The final step of a player’s turn is combat. A player may attack one other player in his “range” if desired; a player’s range is generally defined as the two paired location cards where his marker sits, although some equipment can modify this. To attack, a player simply rolls both dice and subtracts the lower result from the higher one, creating a range from zero (identical numbers, which is a failed attack) to five (6-1) damage, with more common results in between. Damaged players move their other marker along the damage track. Each identity card has a listed number of hit points; when your damage marker reaches that threshold (which are also indicated on the track itself), your character dies and is revealed. The lowest HP total is 8, so it is unlikely that anyone will be eliminated by just one (unaided) attack. If you died as the result of an attack, your killer gets to claim one of your equipments and discards the rest. Shadow players win when all Hunters (or three Neutrals, if the set-up allows) are killed, and the Hunters win when all Shadows are killed; each Neutral character has his/her own win condition(s), which are indicated on their cards. It is possible, but rare, for multiple players and/or factions to win simultaneously, although it is more common for one of the large factions to win and one or two Neutrals to meet their condition(s) as well.
Finally, it is worth noting that each individual character has a special ability in addition to a faction and win condition(s). Players may use their ability at the appropriate time, but at a cost of revealing their identity. Generally this will only be correct when doing so would aid a player in achieving their win condition, although it can also be used to let your teammates know who you are (or are not, in the case of Neutrals). Players should also be aware that one of the Shadow players might be “Unknown”, which has the power to lie about the results of hermit cards (without revealing itself, obviously). Process of elimination can also help to determine which players are remaining, thanks to the HP of each identity being public knowledge. Groups of seven or eight who want a bit more challenge can play with one additional identity card in the mix but undealt, creating the possibility of uneven numbers on one side or the other. In this case the first player to die transitions to the role of judge and checks the undealt card, thus being the only one to know for certain how the game could end; this player still wins according to his original faction, but cannot reveal the missing identity to anyone.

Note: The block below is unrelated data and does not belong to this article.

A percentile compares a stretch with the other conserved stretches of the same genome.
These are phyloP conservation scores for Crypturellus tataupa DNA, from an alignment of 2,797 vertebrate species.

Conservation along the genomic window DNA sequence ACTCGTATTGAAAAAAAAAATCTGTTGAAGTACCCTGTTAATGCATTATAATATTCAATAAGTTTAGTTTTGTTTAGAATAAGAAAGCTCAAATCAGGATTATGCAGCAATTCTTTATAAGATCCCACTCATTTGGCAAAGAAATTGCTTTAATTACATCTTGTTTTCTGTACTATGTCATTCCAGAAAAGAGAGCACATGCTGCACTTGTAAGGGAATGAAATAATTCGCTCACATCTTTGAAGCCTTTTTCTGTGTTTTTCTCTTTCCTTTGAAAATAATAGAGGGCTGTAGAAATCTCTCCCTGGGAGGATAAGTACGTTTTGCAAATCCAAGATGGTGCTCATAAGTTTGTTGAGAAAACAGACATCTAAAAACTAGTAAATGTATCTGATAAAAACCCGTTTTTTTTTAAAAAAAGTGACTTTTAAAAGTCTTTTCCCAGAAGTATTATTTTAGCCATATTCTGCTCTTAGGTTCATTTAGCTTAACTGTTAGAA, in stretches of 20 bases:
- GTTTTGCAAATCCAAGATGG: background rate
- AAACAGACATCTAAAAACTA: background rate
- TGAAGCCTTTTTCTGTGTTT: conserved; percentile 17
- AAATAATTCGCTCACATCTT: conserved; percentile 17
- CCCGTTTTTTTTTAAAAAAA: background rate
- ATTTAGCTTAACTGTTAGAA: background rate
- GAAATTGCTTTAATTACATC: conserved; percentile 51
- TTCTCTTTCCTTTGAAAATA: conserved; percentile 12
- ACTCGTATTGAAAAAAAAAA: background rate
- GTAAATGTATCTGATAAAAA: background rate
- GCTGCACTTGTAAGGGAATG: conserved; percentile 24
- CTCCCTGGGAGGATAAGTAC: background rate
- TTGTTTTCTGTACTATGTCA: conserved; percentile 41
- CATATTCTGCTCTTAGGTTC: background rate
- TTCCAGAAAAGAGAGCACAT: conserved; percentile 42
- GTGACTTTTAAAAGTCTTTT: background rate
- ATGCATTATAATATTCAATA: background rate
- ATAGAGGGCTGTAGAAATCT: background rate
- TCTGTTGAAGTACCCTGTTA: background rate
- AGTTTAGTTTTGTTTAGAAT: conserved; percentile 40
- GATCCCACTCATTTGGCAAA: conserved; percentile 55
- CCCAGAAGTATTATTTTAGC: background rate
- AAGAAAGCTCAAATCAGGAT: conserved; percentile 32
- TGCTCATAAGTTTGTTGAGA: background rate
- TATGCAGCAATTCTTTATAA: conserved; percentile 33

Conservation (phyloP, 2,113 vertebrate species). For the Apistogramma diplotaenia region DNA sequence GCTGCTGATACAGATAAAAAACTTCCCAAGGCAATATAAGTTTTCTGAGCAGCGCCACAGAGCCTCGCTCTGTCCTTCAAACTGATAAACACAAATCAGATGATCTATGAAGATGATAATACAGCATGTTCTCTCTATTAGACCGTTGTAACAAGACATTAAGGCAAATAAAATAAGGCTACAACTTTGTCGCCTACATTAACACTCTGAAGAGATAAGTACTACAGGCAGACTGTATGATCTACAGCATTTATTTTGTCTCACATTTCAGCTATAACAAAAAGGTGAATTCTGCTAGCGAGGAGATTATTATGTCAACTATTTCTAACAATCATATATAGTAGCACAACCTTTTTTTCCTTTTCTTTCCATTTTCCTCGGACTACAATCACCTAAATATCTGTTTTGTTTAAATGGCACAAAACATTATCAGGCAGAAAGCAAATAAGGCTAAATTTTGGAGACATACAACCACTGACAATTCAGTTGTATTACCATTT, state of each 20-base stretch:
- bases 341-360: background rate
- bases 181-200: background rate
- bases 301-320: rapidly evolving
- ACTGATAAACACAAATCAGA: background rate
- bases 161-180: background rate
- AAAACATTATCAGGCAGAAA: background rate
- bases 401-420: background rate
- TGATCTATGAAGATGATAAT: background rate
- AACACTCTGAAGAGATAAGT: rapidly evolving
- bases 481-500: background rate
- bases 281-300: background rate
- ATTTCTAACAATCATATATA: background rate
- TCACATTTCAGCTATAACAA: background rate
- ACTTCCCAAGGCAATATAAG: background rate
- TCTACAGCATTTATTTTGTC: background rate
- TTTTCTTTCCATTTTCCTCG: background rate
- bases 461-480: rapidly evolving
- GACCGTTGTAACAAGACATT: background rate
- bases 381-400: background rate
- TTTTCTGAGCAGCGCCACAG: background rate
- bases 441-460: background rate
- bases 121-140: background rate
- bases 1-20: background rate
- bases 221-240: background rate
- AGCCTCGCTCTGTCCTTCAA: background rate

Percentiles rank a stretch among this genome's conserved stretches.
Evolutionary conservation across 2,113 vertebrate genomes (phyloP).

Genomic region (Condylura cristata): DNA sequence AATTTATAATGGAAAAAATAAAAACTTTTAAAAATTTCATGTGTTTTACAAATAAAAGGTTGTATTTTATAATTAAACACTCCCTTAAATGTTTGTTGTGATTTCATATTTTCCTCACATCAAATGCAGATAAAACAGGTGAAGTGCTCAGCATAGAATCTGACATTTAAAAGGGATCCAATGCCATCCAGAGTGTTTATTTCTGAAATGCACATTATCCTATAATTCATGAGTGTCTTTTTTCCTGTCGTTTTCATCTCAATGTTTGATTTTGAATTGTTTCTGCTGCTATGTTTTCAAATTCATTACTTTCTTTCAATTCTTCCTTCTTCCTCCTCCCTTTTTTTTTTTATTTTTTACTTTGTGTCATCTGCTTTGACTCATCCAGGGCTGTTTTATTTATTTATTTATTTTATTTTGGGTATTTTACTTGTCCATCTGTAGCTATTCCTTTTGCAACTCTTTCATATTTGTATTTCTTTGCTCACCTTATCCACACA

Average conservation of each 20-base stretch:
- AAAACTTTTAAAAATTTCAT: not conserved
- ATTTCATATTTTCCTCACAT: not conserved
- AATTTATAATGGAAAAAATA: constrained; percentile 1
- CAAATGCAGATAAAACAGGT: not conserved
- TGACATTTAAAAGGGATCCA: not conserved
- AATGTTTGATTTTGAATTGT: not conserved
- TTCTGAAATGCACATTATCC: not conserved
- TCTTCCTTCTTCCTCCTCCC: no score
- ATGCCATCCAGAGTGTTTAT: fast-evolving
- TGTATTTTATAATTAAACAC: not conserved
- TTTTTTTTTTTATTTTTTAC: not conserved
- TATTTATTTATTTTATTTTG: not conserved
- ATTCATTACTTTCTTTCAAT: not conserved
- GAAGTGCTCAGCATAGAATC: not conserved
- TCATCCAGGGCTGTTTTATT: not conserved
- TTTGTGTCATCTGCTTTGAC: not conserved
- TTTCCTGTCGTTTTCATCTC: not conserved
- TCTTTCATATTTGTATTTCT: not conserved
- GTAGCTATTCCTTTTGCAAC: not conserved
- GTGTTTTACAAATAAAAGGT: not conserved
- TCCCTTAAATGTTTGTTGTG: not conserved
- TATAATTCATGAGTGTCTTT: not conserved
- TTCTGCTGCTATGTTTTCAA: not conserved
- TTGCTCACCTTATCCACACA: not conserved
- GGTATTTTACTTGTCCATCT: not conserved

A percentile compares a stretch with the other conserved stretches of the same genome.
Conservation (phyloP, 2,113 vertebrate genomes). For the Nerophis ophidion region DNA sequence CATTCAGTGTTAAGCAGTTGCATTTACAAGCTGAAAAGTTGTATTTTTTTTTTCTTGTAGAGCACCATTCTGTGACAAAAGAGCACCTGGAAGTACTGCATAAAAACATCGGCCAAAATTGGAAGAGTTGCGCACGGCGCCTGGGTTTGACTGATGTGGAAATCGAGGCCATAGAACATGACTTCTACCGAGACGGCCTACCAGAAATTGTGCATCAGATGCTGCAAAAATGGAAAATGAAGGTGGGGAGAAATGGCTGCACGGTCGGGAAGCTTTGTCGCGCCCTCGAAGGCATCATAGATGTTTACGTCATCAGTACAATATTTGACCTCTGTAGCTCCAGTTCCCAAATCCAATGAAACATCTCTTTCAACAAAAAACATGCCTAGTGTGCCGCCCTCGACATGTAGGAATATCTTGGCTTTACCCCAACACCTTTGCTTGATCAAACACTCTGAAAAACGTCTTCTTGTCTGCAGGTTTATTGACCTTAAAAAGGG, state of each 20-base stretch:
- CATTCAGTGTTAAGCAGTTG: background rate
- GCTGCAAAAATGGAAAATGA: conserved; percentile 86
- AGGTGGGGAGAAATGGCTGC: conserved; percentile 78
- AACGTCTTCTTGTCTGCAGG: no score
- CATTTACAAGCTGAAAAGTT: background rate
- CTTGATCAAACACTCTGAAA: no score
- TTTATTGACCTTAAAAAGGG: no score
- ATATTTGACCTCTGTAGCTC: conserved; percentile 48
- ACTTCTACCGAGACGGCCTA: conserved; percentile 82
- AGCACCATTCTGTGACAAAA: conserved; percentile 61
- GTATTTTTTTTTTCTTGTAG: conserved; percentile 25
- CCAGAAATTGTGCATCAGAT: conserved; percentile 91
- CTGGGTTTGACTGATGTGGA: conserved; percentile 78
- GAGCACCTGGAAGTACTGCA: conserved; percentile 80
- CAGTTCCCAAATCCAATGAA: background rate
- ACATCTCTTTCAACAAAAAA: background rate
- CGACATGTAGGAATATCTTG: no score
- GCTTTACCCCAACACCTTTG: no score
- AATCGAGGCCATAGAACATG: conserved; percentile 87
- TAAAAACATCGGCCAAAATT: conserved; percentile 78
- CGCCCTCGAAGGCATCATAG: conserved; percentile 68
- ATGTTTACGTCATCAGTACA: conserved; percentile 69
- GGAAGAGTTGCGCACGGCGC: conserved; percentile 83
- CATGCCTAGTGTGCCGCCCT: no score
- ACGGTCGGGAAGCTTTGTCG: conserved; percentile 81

Shadow Hunters plays quickly (generally under an hour) despite being able to accommodate up to eight players. The randomness of movement and combat is marginal and really only impacts the early stages of the game; later on players should have both a better idea of whom they want to attack and equipment and/or abilities to make doing so easier, although a whiffed combat roll is still unsuccessful regardless of equipment and can ruin plans. Identifying other players early is key; once the first character has died pieces should fall into place fairly soon after, but knowing when not to attack is just as important. Shadow Hunters has been out of print for a while now, but an upcoming reprint (possibly this winter) will also include the new-character expansion cards for further variety. On its own, Shadow Hunters retails for around $30, and I can’t imagine that ten more cards would change that price too much.